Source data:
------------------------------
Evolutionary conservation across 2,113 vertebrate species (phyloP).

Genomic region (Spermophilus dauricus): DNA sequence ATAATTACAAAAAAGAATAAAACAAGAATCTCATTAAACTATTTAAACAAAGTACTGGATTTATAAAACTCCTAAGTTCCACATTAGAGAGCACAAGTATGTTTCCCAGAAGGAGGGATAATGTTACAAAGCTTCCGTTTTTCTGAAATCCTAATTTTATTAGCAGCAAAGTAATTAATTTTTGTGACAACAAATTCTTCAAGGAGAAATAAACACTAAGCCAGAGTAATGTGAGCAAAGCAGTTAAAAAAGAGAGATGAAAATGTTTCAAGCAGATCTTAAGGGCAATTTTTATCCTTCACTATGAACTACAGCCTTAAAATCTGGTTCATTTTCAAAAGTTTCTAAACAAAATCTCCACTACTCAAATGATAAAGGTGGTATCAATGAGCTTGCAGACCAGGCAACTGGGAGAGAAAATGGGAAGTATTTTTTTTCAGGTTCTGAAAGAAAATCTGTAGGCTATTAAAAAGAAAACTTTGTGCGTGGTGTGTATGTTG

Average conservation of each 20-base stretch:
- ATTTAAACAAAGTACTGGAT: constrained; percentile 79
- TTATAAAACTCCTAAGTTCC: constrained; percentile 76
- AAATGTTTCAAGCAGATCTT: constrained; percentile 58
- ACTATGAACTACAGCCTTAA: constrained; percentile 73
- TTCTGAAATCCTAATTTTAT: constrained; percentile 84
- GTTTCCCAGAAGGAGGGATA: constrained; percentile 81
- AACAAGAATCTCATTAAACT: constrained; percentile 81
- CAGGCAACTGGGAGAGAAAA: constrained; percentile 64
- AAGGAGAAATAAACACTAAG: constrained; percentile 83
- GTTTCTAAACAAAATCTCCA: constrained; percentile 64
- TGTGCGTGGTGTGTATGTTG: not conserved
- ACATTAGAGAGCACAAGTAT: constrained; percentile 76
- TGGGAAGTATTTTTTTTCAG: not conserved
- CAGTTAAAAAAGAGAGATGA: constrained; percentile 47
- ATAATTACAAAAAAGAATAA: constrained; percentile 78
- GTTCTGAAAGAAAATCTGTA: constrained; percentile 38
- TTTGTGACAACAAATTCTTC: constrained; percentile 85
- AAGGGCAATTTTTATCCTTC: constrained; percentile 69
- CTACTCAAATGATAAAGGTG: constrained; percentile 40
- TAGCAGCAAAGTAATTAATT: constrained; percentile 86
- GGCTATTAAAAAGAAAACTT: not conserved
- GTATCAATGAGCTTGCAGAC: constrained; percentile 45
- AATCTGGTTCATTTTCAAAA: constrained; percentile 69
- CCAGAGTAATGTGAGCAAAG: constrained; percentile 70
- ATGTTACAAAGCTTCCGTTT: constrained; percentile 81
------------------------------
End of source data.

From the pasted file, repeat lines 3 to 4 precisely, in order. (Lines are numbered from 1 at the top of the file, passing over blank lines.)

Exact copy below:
Average conservation of each 20-base stretch:
- ATTTAAACAAAGTACTGGAT: constrained; percentile 79